by Jerry E. Esplanada - Philippine Daily Inquirer

In the last Licensure Examinations for Teachers (LET), a total of 26,812 took the elementary level test while 23,975 took the secondary level exam.

Only one male examinee — Gian Carlo Auxilian, a graduate of St. Anthony’s College in Antique—made it to the top 10 in the elementary level.

In the secondary level, 11 of the 25 topnotchers were men, including Benedict Barayuga of Central Luzon University and Gerard Vincent Mendoza of the University of the Philippines-Diliman who tied for first place.

Out of the total 50,787 who took the April LET, 3,458 men passed the test or 25.8 percent of the total passers of 13,384.

More men passed the high school test 2,194 or 37.09 percent of the total passers in that level — compared to the 1,264 or 16.9 percent of total passers in the elementary level.

Professional Regulation Commissioner Nilo L. Rosas believes “male teachers can be as nurturing, caring and competent as their female counterparts.”

But male teachers, especially in public schools, had become an “endangered species,” said Rosas, the PRC commissioner in-charge of the teaching, engineering and accounting professions.

The former president of the state-run Philippine Normal University and undersecretary of the Department of Education lamented what seemed to be a perception shared by many people that teaching was a profession primarily for women.

At the recent oath-taking of those who passed the April LET at the Cuneta Astrodome in Pasay City, Rosas said there was only one man out of every 10 teachers in the country.

Education Secretary Jesli A. Lapus said male teachers were a vanishing breed, accounting for only a very small portion of the entire teacher population in the country at present.

Women-poweredDepEd records furnished to the Philippine Daily Inquirer showed that 423,549, or 86.3 percent, of 491,338 teachers in public elementary and high schools all over the country were women.

Male teachers totaled 67,789 — 36,653 in the primary level and 31,436 in the secondary level — or 13.7 percent of the total.

The DepEd said the proportion of men to women teachers in individual provinces did not differ much from the national ratio.

Batanes, with only 56 men, topped the list of provinces with the least number of male public school teachers, DepEd files showed. It was followed by Camiguin (91), Siquijor (104), Apayao (119), Ifugao (137), Aurora (184), Kalinga (206), Biliran (209), Quirino (210), and Mt. Province (211). Pangasinan (2,691) topped the list of provinces with the most number of male teachers, followed by Iloilo (2,282), Cebu (2,172), Negros Occidental (1,515), Camarines Sur (1,513), Zamboanga del Norte (1,454), Zamboanga del Sur (1,449), Isabela (1,425), Leyte (1,421), and Nueva Ecija (1,293).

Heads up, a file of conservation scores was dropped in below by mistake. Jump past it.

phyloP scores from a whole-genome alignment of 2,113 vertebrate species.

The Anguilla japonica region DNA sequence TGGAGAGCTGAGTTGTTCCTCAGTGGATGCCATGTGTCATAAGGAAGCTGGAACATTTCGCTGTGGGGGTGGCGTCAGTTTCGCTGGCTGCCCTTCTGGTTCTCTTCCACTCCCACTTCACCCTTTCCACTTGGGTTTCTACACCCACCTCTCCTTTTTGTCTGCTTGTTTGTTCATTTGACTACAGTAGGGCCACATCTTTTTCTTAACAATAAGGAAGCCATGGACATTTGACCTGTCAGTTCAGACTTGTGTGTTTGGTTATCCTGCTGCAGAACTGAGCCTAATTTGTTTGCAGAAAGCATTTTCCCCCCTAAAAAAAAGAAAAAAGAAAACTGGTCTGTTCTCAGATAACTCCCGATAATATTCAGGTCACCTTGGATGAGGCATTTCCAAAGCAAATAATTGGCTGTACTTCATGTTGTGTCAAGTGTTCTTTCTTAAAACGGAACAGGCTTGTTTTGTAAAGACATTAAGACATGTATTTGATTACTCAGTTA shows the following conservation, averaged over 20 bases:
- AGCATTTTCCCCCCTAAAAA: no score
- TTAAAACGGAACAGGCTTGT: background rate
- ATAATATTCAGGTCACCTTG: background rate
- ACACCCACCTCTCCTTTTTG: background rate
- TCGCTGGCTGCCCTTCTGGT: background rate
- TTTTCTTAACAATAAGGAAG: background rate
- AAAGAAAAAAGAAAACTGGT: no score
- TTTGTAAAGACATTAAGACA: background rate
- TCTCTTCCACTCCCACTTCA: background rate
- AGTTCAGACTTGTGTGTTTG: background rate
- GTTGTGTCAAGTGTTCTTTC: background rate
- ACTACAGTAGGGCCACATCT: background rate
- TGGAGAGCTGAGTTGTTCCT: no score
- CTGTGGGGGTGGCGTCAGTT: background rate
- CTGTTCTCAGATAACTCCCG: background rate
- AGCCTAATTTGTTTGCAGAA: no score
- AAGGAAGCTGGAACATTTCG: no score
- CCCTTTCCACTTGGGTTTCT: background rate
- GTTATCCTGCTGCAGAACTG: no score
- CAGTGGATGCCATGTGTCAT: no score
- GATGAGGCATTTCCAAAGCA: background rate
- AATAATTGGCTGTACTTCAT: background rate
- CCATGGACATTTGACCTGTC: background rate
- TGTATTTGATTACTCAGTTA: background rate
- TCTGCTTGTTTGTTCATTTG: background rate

The DepEd has yet to release data on the teacher population in private schools. Over the years, the teaching profession had apparently failed to attract more male teachers, Lapus said.

His observation was shared by Igmidio Bisa, retired dean of technical education at the former Pablo Borbon Memorial Institute of Technology (now Batangas State University); Professional Regulation Commission chair Nicolas Lapeña, Jr., DepEd Region 3 Director Mario Ramirez, and University of the East president Ester Garcia.

Bisa, now 83, said there seemed to have been a shortage of male teachers for decades.

He said in his nearly 40 years with PBMIT, academic subjects were handled mainly by female teachers while the men were in charge of vocational courses like automotive, electronics, machine shop practice, woodwork and drafting.

Ramirez, who started 43 years ago as a barrio school teacher in Isabela, said in the early 1960s at the then Philippine Normal College (now university), only four of the 45 students in his class were men.Garcia, former Commission on Higher Education chairmanil, said there seemed to be a cultural bias against teaching as a profession for men. Many people, she said, thought of teaching as “pang-babae” (only for women).

PNU president Lutgardo Barbo did not have figures but agreed fewer men were taking up education.

DepEd Undersecretary Vilma Labrador stressed the need to encourage male high school graduates to take up education, saying there were subjects, like industrial arts, that could best be taught by men.“More importantly, we need the male factor—a father and a kuya—in the school (for) our children, one who could (be a) role model for boys,” she said. Lapus said, with teachers being “among the lowest-paid professionals”, men who were often the main breadwinners in their families, were reluctant to go into teaching.

Although the financial issue was now being addressed, the secretary said there was little likelihood the current situation would change in the near future.

Antonio Tinio, chairman of the militant Alliance of Concerned Teachers, said teaching had always been a female-dominated profession, an extension of the mother’s nurturing role in the family.

But Tinio, a UP Diliman instructor, noted that, despite the small number of male teachers, men seemed more likely to hold management positions.

He said there were more male principals and other school officials.

Even education secretaries had been mostly men, he pointed out.

Elmer Hilario, the only male teacher at Tagburos Elementary School in Puerto Princesa City, said he got funny looks when he told people his job.

But the 33-year-old Grade 4 teacher said he was happy and proud to be part of what was considered the noblest profession.